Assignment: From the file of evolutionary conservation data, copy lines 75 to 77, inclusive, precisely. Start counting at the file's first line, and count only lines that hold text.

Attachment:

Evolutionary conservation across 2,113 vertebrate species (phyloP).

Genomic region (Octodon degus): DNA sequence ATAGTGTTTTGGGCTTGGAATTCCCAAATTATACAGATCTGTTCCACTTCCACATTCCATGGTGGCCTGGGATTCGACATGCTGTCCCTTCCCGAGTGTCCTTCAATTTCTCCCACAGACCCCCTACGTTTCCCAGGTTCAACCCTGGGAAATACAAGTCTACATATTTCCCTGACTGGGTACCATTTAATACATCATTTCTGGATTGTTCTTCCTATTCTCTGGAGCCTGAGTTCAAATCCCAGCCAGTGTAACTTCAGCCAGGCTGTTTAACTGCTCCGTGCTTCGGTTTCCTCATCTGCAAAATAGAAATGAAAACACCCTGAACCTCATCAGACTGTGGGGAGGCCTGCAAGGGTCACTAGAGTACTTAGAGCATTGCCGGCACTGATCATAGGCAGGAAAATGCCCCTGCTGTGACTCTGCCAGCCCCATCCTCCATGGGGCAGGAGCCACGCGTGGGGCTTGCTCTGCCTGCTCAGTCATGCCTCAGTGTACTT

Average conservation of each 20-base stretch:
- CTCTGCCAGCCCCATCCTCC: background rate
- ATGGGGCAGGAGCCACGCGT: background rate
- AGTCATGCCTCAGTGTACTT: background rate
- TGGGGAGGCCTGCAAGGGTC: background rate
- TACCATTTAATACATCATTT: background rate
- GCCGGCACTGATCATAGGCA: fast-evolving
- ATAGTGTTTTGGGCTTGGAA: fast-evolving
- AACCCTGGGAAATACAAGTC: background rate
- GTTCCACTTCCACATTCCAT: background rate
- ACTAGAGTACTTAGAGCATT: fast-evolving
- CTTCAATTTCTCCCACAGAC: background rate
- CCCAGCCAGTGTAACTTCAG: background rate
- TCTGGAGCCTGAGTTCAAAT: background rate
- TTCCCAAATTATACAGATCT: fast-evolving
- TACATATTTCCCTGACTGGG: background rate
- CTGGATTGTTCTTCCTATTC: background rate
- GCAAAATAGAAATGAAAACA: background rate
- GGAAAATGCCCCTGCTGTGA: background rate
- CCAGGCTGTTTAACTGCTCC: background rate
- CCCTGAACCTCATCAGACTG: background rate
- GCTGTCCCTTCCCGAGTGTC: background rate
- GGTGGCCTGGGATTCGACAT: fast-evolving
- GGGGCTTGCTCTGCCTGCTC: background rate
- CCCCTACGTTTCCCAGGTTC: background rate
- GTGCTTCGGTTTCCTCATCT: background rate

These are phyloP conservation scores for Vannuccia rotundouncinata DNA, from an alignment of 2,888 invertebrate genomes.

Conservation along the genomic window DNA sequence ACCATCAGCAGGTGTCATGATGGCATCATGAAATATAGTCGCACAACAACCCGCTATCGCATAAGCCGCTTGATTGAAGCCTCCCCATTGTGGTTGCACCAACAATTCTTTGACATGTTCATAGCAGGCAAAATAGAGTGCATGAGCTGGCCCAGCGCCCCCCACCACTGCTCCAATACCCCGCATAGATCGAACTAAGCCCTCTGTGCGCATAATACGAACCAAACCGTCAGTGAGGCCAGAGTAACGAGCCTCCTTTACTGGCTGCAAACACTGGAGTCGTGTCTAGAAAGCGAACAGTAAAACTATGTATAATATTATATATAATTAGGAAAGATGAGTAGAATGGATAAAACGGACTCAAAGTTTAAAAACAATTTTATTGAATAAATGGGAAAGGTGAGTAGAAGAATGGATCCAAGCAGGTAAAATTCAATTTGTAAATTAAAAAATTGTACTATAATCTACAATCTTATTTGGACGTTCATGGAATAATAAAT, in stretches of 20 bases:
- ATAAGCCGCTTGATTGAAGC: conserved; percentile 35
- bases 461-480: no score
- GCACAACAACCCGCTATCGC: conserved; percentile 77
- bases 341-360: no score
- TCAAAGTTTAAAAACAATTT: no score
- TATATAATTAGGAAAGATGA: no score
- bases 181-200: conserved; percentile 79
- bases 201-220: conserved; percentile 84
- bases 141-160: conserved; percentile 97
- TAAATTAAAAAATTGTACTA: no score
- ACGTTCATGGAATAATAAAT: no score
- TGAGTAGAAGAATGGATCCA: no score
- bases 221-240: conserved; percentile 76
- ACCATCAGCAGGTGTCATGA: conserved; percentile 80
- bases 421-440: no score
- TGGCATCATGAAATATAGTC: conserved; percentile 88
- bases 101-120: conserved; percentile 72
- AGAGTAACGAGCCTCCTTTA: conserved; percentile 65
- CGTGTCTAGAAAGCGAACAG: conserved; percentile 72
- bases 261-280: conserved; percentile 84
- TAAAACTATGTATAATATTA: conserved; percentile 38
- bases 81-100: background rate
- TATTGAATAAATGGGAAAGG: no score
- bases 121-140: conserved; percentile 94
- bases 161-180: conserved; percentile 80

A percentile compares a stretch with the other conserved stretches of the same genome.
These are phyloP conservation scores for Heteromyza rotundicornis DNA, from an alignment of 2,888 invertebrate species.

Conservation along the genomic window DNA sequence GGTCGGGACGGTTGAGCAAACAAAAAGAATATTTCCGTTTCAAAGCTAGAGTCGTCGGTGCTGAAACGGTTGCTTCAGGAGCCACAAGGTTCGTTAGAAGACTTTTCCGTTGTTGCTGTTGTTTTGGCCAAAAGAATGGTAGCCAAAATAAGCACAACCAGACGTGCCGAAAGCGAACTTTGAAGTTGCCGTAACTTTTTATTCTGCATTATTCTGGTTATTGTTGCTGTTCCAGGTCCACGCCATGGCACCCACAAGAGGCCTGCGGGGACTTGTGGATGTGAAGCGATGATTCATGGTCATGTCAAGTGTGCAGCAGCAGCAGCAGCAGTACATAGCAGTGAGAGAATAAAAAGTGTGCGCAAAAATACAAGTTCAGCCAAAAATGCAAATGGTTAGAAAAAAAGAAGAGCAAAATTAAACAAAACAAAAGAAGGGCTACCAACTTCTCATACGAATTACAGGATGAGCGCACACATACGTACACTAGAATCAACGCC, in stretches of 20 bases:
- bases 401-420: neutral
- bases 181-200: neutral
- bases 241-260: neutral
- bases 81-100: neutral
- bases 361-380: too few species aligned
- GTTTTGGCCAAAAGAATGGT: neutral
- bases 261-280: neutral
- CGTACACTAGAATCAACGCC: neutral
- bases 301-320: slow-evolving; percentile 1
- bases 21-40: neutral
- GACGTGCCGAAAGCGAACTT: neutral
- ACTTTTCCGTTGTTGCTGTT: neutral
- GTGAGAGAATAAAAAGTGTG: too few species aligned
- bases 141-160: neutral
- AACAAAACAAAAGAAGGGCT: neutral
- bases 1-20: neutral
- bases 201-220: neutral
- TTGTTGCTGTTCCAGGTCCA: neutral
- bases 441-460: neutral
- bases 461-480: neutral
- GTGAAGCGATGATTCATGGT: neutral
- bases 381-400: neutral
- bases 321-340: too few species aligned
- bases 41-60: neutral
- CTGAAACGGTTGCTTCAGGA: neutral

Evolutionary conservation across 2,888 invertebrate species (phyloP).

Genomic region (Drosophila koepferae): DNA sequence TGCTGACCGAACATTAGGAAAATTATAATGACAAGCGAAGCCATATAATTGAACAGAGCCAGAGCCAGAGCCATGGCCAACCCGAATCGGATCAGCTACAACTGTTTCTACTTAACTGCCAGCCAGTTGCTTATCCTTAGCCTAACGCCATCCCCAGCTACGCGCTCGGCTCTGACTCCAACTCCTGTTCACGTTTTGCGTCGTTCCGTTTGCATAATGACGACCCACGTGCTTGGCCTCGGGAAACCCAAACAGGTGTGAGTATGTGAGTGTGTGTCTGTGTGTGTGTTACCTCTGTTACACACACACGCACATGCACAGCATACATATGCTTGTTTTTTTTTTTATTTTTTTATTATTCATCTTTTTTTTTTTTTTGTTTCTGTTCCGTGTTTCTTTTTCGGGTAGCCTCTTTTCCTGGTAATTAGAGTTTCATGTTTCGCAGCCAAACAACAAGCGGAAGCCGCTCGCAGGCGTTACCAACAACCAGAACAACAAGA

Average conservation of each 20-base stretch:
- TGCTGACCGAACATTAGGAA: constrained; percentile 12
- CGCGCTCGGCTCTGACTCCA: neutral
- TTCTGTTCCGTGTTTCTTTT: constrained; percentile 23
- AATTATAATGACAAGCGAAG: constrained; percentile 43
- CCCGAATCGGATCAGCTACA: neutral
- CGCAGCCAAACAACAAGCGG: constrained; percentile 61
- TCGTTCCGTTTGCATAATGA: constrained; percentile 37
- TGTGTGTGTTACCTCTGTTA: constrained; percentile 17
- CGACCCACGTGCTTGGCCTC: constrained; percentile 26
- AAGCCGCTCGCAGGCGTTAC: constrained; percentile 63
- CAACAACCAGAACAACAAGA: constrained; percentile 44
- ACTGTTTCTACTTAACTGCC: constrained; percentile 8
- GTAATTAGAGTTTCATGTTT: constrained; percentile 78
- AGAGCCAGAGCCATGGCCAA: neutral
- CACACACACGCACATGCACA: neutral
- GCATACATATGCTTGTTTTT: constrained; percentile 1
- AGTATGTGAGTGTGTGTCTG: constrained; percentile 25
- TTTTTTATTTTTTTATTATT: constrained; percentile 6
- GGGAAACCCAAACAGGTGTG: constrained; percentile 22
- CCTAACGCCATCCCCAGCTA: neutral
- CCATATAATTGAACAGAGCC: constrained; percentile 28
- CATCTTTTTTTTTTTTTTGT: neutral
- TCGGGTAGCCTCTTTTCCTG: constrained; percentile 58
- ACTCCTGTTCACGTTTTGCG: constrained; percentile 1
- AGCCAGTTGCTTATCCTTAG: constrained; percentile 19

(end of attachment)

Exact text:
- bases 201-220: neutral
- TTGTTGCTGTTCCAGGTCCA: neutral
- bases 441-460: neutral